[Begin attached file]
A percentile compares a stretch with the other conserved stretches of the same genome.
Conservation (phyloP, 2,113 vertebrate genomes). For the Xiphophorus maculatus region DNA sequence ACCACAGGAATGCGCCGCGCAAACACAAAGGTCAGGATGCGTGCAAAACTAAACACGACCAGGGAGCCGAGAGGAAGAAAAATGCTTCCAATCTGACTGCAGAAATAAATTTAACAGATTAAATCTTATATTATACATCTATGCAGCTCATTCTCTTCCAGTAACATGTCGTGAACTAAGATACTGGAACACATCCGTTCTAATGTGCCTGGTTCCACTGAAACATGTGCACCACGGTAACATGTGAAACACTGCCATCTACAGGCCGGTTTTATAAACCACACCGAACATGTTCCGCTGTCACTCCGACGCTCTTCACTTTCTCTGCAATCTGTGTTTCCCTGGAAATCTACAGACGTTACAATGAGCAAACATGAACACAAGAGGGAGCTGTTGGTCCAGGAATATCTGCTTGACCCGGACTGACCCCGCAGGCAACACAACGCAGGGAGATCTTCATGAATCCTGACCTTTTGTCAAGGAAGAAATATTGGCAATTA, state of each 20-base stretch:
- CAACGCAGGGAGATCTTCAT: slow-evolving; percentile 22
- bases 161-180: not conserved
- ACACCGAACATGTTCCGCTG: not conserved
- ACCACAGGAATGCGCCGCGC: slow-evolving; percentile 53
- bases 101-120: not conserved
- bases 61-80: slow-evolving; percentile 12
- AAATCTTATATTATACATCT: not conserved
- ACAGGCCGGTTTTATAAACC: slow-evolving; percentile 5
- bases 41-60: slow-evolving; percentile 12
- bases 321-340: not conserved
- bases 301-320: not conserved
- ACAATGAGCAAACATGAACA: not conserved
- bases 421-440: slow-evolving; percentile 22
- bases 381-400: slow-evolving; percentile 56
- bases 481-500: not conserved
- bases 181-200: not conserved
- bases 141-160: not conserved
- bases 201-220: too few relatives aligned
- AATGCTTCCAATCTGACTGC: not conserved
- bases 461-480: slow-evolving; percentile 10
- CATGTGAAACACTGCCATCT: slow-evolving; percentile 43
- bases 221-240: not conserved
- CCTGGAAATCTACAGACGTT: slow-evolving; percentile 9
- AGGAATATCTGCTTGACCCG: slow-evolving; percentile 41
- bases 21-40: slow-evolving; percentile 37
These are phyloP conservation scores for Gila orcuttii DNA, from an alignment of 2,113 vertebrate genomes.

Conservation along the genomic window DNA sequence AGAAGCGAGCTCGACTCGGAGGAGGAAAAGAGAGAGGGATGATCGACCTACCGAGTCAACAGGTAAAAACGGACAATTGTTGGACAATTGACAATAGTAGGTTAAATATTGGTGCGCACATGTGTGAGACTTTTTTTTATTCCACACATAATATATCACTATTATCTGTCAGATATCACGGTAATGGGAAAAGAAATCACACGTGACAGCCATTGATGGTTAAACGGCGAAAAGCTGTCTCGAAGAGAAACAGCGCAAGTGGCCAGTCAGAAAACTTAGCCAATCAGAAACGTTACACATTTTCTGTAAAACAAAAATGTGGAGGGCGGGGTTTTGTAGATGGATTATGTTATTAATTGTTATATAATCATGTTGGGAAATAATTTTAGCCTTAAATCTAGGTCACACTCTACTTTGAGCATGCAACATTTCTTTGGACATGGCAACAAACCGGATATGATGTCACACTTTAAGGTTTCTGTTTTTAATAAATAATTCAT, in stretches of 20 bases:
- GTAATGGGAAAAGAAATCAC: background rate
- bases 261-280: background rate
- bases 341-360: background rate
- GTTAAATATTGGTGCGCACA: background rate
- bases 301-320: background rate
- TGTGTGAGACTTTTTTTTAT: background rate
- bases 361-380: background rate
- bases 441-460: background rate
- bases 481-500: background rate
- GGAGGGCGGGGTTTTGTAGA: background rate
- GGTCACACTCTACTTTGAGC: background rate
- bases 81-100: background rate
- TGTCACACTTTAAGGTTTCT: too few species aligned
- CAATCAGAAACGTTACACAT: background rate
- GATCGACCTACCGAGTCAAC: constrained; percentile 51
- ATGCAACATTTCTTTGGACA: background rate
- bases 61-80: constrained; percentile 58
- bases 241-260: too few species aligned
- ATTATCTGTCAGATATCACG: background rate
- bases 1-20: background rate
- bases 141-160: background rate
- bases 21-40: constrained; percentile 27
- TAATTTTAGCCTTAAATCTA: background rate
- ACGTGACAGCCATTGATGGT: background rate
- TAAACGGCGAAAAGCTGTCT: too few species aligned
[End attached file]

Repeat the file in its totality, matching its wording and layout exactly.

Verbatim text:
A percentile compares a stretch with the other conserved stretches of the same genome.
Conservation (phyloP, 2,113 vertebrate genomes). For the Xiphophorus maculatus region DNA sequence ACCACAGGAATGCGCCGCGCAAACACAAAGGTCAGGATGCGTGCAAAACTAAACACGACCAGGGAGCCGAGAGGAAGAAAAATGCTTCCAATCTGACTGCAGAAATAAATTTAACAGATTAAATCTTATATTATACATCTATGCAGCTCATTCTCTTCCAGTAACATGTCGTGAACTAAGATACTGGAACACATCCGTTCTAATGTGCCTGGTTCCACTGAAACATGTGCACCACGGTAACATGTGAAACACTGCCATCTACAGGCCGGTTTTATAAACCACACCGAACATGTTCCGCTGTCACTCCGACGCTCTTCACTTTCTCTGCAATCTGTGTTTCCCTGGAAATCTACAGACGTTACAATGAGCAAACATGAACACAAGAGGGAGCTGTTGGTCCAGGAATATCTGCTTGACCCGGACTGACCCCGCAGGCAACACAACGCAGGGAGATCTTCATGAATCCTGACCTTTTGTCAAGGAAGAAATATTGGCAATTA, state of each 20-base stretch:
- CAACGCAGGGAGATCTTCAT: slow-evolving; percentile 22
- bases 161-180: not conserved
- ACACCGAACATGTTCCGCTG: not conserved
- ACCACAGGAATGCGCCGCGC: slow-evolving; percentile 53
- bases 101-120: not conserved
- bases 61-80: slow-evolving; percentile 12
- AAATCTTATATTATACATCT: not conserved
- ACAGGCCGGTTTTATAAACC: slow-evolving; percentile 5
- bases 41-60: slow-evolving; percentile 12
- bases 321-340: not conserved
- bases 301-320: not conserved
- ACAATGAGCAAACATGAACA: not conserved
- bases 421-440: slow-evolving; percentile 22
- bases 381-400: slow-evolving; percentile 56
- bases 481-500: not conserved
- bases 181-200: not conserved
- bases 141-160: not conserved
- bases 201-220: too few relatives aligned
- AATGCTTCCAATCTGACTGC: not conserved
- bases 461-480: slow-evolving; percentile 10
- CATGTGAAACACTGCCATCT: slow-evolving; percentile 43
- bases 221-240: not conserved
- CCTGGAAATCTACAGACGTT: slow-evolving; percentile 9
- AGGAATATCTGCTTGACCCG: slow-evolving; percentile 41
- bases 21-40: slow-evolving; percentile 37
These are phyloP conservation scores for Gila orcuttii DNA, from an alignment of 2,113 vertebrate genomes.

Conservation along the genomic window DNA sequence AGAAGCGAGCTCGACTCGGAGGAGGAAAAGAGAGAGGGATGATCGACCTACCGAGTCAACAGGTAAAAACGGACAATTGTTGGACAATTGACAATAGTAGGTTAAATATTGGTGCGCACATGTGTGAGACTTTTTTTTATTCCACACATAATATATCACTATTATCTGTCAGATATCACGGTAATGGGAAAAGAAATCACACGTGACAGCCATTGATGGTTAAACGGCGAAAAGCTGTCTCGAAGAGAAACAGCGCAAGTGGCCAGTCAGAAAACTTAGCCAATCAGAAACGTTACACATTTTCTGTAAAACAAAAATGTGGAGGGCGGGGTTTTGTAGATGGATTATGTTATTAATTGTTATATAATCATGTTGGGAAATAATTTTAGCCTTAAATCTAGGTCACACTCTACTTTGAGCATGCAACATTTCTTTGGACATGGCAACAAACCGGATATGATGTCACACTTTAAGGTTTCTGTTTTTAATAAATAATTCAT, in stretches of 20 bases:
- GTAATGGGAAAAGAAATCAC: background rate
- bases 261-280: background rate
- bases 341-360: background rate
- GTTAAATATTGGTGCGCACA: background rate
- bases 301-320: background rate
- TGTGTGAGACTTTTTTTTAT: background rate
- bases 361-380: background rate
- bases 441-460: background rate
- bases 481-500: background rate
- GGAGGGCGGGGTTTTGTAGA: background rate
- GGTCACACTCTACTTTGAGC: background rate
- bases 81-100: background rate
- TGTCACACTTTAAGGTTTCT: too few species aligned
- CAATCAGAAACGTTACACAT: background rate
- GATCGACCTACCGAGTCAAC: constrained; percentile 51
- ATGCAACATTTCTTTGGACA: background rate
- bases 61-80: constrained; percentile 58
- bases 241-260: too few species aligned
- ATTATCTGTCAGATATCACG: background rate
- bases 1-20: background rate
- bases 141-160: background rate
- bases 21-40: constrained; percentile 27
- TAATTTTAGCCTTAAATCTA: background rate
- ACGTGACAGCCATTGATGGT: background rate
- TAAACGGCGAAAAGCTGTCT: too few species aligned